THE PROMISE OF RATIONAL - 30 JUNE 2012
Tree & Contrails - Cummings, Kansas
I've talked before how rational thought fits into our lives. I think I even talked about how feelings seem to fit in as well. About 200 or more years ago when the first industrial revolution began, rational thought began to gain substantial traction with society in general. Originally promoted by the ancient Greeks, rationality was the premise that improving knowledge and society and getting closer to truth was through science and deductive reasoning. This age of enlightenment 200 years ago directly led to the industrial revolution and is the primary philosophical force in our world today. There is tremendous promise related to being rational. The problem is if you believe that's all there is you are missing much.
At the most basic, rationality is simply deductive reasoning where an idea leads to another idea that leads to another all logically tied together. Of course, all these ideas are themselves based on rationality. Meaning, they're rationally justified.
Here's the problem, even if you're following a rational thought flow based on the best arguments the direction is still based on a gigantic key ingredient, the human mind. The path a certain rational argument takes is no more truthful than any other rational argument that makes sense--see, the human mind involved again. In the scientific world, a reasonable rational argument is simply an untested argument until there is empirical evidence giving it better credibility. The point here is many smart rational people can come up with different arguments and they all have the same merit until real empirical data is collected suggesting one rational thought is better than the other.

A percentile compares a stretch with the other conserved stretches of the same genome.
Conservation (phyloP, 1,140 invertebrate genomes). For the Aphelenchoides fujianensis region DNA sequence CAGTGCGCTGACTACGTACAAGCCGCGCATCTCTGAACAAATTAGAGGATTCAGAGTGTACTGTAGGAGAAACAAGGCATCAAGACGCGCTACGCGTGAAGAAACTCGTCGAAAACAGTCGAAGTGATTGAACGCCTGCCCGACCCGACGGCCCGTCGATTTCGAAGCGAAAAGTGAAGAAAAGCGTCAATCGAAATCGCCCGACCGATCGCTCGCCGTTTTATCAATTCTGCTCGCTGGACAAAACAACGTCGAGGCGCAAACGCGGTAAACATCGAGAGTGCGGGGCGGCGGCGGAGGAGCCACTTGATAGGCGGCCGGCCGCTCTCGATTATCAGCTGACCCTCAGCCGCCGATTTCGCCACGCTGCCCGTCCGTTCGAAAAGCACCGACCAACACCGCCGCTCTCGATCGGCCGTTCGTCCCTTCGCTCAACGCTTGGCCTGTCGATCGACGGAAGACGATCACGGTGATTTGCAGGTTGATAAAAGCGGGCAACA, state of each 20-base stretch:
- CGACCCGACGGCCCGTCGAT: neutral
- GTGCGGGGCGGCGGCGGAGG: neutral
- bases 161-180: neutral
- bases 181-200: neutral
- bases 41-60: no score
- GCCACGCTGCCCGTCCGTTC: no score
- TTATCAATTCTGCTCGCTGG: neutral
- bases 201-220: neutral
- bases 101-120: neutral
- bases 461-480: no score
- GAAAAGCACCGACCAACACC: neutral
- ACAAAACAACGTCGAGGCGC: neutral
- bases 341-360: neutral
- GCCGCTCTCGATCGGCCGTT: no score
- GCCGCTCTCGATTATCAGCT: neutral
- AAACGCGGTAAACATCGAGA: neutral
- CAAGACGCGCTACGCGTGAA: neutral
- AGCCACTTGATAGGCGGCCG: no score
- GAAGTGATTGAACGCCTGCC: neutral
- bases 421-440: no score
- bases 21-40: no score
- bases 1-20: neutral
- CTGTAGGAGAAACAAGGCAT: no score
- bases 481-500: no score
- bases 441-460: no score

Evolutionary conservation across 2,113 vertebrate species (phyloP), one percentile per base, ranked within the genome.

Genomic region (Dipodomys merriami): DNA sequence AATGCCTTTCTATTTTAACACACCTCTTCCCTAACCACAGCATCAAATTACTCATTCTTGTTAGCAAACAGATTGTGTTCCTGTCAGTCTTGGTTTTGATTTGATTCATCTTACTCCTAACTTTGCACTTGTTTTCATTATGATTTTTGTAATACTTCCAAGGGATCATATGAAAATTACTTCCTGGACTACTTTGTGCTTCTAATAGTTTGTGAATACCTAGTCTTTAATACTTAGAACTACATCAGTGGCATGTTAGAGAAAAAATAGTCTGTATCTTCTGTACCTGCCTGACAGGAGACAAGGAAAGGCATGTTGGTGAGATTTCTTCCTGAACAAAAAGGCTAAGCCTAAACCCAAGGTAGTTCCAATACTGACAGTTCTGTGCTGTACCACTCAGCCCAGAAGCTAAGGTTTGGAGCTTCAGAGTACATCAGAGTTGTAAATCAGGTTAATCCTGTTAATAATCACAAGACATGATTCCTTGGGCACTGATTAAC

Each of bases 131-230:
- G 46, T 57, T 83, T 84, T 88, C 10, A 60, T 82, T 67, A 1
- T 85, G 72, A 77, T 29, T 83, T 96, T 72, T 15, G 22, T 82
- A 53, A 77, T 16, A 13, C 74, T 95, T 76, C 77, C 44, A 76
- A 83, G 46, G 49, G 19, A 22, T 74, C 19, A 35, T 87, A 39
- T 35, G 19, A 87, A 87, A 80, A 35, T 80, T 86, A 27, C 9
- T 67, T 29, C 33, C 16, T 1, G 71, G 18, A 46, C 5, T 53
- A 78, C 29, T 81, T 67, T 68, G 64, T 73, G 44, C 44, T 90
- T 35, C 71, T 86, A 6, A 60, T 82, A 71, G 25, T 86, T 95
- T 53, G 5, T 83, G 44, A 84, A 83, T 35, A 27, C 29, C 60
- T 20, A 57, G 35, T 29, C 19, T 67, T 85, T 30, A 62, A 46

Why is this important? Why am I bringing this up? It's important because your good idea is just as useful and full of merit as the next guys until there's real evidence to say otherwise. If you still can't see the possibility consider this. What if the only difference between one guy and the next guys good idea has nothing to do with the real merits of the idea but only about their debating power, or the power of their argument. What if one person's idea rises to the top simply because they have better talents for discourse. What's discourse? It's simply communicating.
I think this is a hazardous situation. If really fantastic ideas are lost simply because the person with that fantastic idea wasn't able to communicate it, we are all worse for it. Could you imagine if all the great communicators believed in a flat earth where we would be today? What if the great communicators only believed in segregation through the 1950's? Obviously, I could go on and on.
Here's the thing, when you're comparing one good idea to the next they'll have equal merit regardless of the rhetoric associated with each. Without real empirical evidence they're all just good ideas. The promise of rationalizing has limits until you actually gain real experience. Until then, it's just a good idea.
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